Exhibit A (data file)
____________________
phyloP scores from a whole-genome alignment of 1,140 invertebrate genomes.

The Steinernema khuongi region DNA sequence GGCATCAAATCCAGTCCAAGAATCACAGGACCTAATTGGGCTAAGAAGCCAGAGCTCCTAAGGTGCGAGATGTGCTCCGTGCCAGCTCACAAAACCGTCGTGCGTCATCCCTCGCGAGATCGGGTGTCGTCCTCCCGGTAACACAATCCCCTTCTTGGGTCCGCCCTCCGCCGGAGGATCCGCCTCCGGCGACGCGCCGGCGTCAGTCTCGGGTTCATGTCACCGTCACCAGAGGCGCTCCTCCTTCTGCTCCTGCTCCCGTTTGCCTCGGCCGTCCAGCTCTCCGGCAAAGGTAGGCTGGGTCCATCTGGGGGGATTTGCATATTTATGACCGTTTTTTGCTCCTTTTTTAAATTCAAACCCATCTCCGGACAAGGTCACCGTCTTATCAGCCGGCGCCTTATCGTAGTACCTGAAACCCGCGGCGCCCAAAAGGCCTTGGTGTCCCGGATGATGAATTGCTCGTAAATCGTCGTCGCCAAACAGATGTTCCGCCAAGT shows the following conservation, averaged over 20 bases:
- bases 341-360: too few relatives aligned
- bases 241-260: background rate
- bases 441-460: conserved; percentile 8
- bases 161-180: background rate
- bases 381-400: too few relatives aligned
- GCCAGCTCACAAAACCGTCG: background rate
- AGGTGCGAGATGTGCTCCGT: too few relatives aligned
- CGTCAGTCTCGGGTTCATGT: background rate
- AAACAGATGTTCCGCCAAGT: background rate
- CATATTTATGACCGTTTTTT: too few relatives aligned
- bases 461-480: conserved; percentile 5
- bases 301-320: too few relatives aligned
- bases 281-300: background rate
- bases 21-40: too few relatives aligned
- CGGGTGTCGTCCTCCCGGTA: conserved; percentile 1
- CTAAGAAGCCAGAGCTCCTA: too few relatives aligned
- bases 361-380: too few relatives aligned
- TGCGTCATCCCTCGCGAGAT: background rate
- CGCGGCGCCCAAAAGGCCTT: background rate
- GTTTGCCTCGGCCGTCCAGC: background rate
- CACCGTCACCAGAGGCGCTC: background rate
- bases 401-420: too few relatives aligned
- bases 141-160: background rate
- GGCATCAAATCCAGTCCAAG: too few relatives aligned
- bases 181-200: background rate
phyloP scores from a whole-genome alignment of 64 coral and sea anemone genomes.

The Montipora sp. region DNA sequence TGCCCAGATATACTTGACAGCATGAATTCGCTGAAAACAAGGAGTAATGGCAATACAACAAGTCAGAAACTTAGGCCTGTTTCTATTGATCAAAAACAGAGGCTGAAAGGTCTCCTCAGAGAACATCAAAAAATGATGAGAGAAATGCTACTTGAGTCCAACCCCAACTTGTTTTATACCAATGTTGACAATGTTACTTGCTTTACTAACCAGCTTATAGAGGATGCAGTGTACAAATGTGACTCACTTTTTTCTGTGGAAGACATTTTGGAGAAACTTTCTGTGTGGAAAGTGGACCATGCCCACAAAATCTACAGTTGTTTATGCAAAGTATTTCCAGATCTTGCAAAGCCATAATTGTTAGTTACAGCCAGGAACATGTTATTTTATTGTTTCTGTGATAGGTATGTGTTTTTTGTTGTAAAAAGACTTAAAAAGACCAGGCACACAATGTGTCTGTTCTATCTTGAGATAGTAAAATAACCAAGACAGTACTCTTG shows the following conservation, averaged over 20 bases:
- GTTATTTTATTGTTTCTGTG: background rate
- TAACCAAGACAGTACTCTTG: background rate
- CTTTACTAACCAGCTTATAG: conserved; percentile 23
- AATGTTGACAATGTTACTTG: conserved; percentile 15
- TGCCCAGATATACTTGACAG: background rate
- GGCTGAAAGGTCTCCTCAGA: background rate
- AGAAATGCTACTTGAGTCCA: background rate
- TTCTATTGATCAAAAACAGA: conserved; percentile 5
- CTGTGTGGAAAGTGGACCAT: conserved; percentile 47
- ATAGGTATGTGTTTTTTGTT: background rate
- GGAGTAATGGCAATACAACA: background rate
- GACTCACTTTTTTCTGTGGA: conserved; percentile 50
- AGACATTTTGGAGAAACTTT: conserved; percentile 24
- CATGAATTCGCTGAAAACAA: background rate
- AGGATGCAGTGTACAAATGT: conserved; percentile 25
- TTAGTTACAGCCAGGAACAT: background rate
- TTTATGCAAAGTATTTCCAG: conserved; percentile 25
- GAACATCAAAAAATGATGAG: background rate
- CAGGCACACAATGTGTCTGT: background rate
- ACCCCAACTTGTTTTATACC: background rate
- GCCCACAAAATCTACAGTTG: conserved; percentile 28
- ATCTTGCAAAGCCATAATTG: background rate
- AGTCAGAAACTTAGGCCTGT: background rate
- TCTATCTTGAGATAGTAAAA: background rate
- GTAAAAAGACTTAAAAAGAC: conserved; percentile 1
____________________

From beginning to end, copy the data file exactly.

phyloP scores from a whole-genome alignment of 1,140 invertebrate genomes.

The Steinernema khuongi region DNA sequence GGCATCAAATCCAGTCCAAGAATCACAGGACCTAATTGGGCTAAGAAGCCAGAGCTCCTAAGGTGCGAGATGTGCTCCGTGCCAGCTCACAAAACCGTCGTGCGTCATCCCTCGCGAGATCGGGTGTCGTCCTCCCGGTAACACAATCCCCTTCTTGGGTCCGCCCTCCGCCGGAGGATCCGCCTCCGGCGACGCGCCGGCGTCAGTCTCGGGTTCATGTCACCGTCACCAGAGGCGCTCCTCCTTCTGCTCCTGCTCCCGTTTGCCTCGGCCGTCCAGCTCTCCGGCAAAGGTAGGCTGGGTCCATCTGGGGGGATTTGCATATTTATGACCGTTTTTTGCTCCTTTTTTAAATTCAAACCCATCTCCGGACAAGGTCACCGTCTTATCAGCCGGCGCCTTATCGTAGTACCTGAAACCCGCGGCGCCCAAAAGGCCTTGGTGTCCCGGATGATGAATTGCTCGTAAATCGTCGTCGCCAAACAGATGTTCCGCCAAGT shows the following conservation, averaged over 20 bases:
- bases 341-360: too few relatives aligned
- bases 241-260: background rate
- bases 441-460: conserved; percentile 8
- bases 161-180: background rate
- bases 381-400: too few relatives aligned
- GCCAGCTCACAAAACCGTCG: background rate
- AGGTGCGAGATGTGCTCCGT: too few relatives aligned
- CGTCAGTCTCGGGTTCATGT: background rate
- AAACAGATGTTCCGCCAAGT: background rate
- CATATTTATGACCGTTTTTT: too few relatives aligned
- bases 461-480: conserved; percentile 5
- bases 301-320: too few relatives aligned
- bases 281-300: background rate
- bases 21-40: too few relatives aligned
- CGGGTGTCGTCCTCCCGGTA: conserved; percentile 1
- CTAAGAAGCCAGAGCTCCTA: too few relatives aligned
- bases 361-380: too few relatives aligned
- TGCGTCATCCCTCGCGAGAT: background rate
- CGCGGCGCCCAAAAGGCCTT: background rate
- GTTTGCCTCGGCCGTCCAGC: background rate
- CACCGTCACCAGAGGCGCTC: background rate
- bases 401-420: too few relatives aligned
- bases 141-160: background rate
- GGCATCAAATCCAGTCCAAG: too few relatives aligned
- bases 181-200: background rate
phyloP scores from a whole-genome alignment of 64 coral and sea anemone genomes.

The Montipora sp. region DNA sequence TGCCCAGATATACTTGACAGCATGAATTCGCTGAAAACAAGGAGTAATGGCAATACAACAAGTCAGAAACTTAGGCCTGTTTCTATTGATCAAAAACAGAGGCTGAAAGGTCTCCTCAGAGAACATCAAAAAATGATGAGAGAAATGCTACTTGAGTCCAACCCCAACTTGTTTTATACCAATGTTGACAATGTTACTTGCTTTACTAACCAGCTTATAGAGGATGCAGTGTACAAATGTGACTCACTTTTTTCTGTGGAAGACATTTTGGAGAAACTTTCTGTGTGGAAAGTGGACCATGCCCACAAAATCTACAGTTGTTTATGCAAAGTATTTCCAGATCTTGCAAAGCCATAATTGTTAGTTACAGCCAGGAACATGTTATTTTATTGTTTCTGTGATAGGTATGTGTTTTTTGTTGTAAAAAGACTTAAAAAGACCAGGCACACAATGTGTCTGTTCTATCTTGAGATAGTAAAATAACCAAGACAGTACTCTTG shows the following conservation, averaged over 20 bases:
- GTTATTTTATTGTTTCTGTG: background rate
- TAACCAAGACAGTACTCTTG: background rate
- CTTTACTAACCAGCTTATAG: conserved; percentile 23
- AATGTTGACAATGTTACTTG: conserved; percentile 15
- TGCCCAGATATACTTGACAG: background rate
- GGCTGAAAGGTCTCCTCAGA: background rate
- AGAAATGCTACTTGAGTCCA: background rate
- TTCTATTGATCAAAAACAGA: conserved; percentile 5
- CTGTGTGGAAAGTGGACCAT: conserved; percentile 47
- ATAGGTATGTGTTTTTTGTT: background rate
- GGAGTAATGGCAATACAACA: background rate
- GACTCACTTTTTTCTGTGGA: conserved; percentile 50
- AGACATTTTGGAGAAACTTT: conserved; percentile 24
- CATGAATTCGCTGAAAACAA: background rate
- AGGATGCAGTGTACAAATGT: conserved; percentile 25
- TTAGTTACAGCCAGGAACAT: background rate
- TTTATGCAAAGTATTTCCAG: conserved; percentile 25
- GAACATCAAAAAATGATGAG: background rate
- CAGGCACACAATGTGTCTGT: background rate
- ACCCCAACTTGTTTTATACC: background rate
- GCCCACAAAATCTACAGTTG: conserved; percentile 28
- ATCTTGCAAAGCCATAATTG: background rate
- AGTCAGAAACTTAGGCCTGT: background rate
- TCTATCTTGAGATAGTAAAA: background rate
- GTAAAAAGACTTAAAAAGAC: conserved; percentile 1